In the 11th century, two settlements emerged on the neighbouring hills of Kaptol and Gradec –the former, religious in nature, consisting of a cathedral and residence of the bishop and the latter secular in nature, inhabited by common people. After a long history of frequent battles and occasional truce, Kaptol and Gradec were officially united in 1850 and today comprise Gornji Grad – the historic core of Zagreb. This was the area that we explored during our second day in Zagreb.
Suffering from the effects of a tiring flight followed by a long walk around the Donji Grad, we got up late in the morning. After a quick breakfast, we left our apartment by 10:30. Our first stop of the day was the famous market of Zagreb – Dolac.
Established in 1930, Dolac is a bustling open-air market situated just to the north of Ban Jelačić Square. The main marketplace is situated on an elevated square with the tower of adjoining St. Mary Church looming over it. As soon as we reached the square we saw scores of people moving among stalls filled with fruits and vegetables. Most of the stalls were covered with red beach umbrellas lending a unique homogeneity to the entire market.
Apart from fruits and vegetables, we also saw colourful flowers, souvenirs, textiles, wooden handmade artefacts and locally made food products like honey and oil being sold at the market. There was also an elevator at the market whose use we understood later when we got to know that there is also a lower level where meat and dairy products are sold.
Our purchases from the Dolac Market included a couple of magnets, a tablecloth, a table runner and some fruits which were fresher and far cheaper than those available at the nearby supermarket that we had been to in the morning. After Dolac Market it was time to go to the Upper town.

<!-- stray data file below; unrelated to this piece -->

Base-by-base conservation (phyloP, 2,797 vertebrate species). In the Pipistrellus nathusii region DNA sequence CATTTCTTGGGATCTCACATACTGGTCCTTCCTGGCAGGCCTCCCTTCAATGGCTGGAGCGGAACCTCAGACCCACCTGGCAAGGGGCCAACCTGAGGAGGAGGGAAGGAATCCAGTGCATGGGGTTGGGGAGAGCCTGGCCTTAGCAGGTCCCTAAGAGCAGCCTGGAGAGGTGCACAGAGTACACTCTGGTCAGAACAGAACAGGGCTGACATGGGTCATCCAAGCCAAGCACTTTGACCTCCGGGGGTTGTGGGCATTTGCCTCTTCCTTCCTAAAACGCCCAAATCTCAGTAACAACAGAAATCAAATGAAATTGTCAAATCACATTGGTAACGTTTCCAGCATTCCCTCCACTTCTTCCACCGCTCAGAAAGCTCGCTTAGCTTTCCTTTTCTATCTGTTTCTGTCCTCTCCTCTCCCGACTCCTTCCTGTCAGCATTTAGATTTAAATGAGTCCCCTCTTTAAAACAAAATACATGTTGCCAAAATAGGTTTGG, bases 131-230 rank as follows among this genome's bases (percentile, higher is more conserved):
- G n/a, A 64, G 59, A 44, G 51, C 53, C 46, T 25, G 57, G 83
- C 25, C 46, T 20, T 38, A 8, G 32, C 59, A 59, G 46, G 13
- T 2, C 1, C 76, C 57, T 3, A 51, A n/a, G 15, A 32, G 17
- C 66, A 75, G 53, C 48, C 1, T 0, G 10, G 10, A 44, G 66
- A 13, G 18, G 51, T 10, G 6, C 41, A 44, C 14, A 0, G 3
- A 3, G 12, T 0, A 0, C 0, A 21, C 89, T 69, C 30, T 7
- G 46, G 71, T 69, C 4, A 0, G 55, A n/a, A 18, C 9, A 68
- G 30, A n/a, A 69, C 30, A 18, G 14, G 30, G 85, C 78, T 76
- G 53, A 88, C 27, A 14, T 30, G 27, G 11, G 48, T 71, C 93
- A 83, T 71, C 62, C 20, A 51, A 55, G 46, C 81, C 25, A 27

THE SHORTEST FUNICULAR IN THE WORLD
There are many ways to go from the Lower town to the Upper town of Zagreb, but the quickest, most interesting and historic of them is probably the Zagreb Funicular. Built in 1890, the funicular holds the distinction for being the oldest public transportation system in Zagreb. Running on a mere 66 metres long track, it also holds the record for being the shortest funicular in the world.
The funicular is situated just off the lively Ilica Street which we reached from Dolac Market via Ban Jelačić Square. We bought our tickets (4 kn each), waited till the car got full and then in a few short seconds reached the Upper town. We got out in front of Lotrščak Tower but our visit to the tower was scheduled for slightly later so we moved on to St. Catherine’s Church.
ST. CATHERINE’S CHURCH
The 17th century Zagreb Funicular was situated just a few steps away from Lotrščak Tower. The front facade of the church was quite austere but the interior was a different matter altogether. White stucco work decorated the pink walls and ceiling of the entire church with some intricate paintings, frescoes and stained glass windows adding to its beauty. The highlight of the church was a 3D mural painted by Slovenian artist Franz Jelovšek behind the main altar.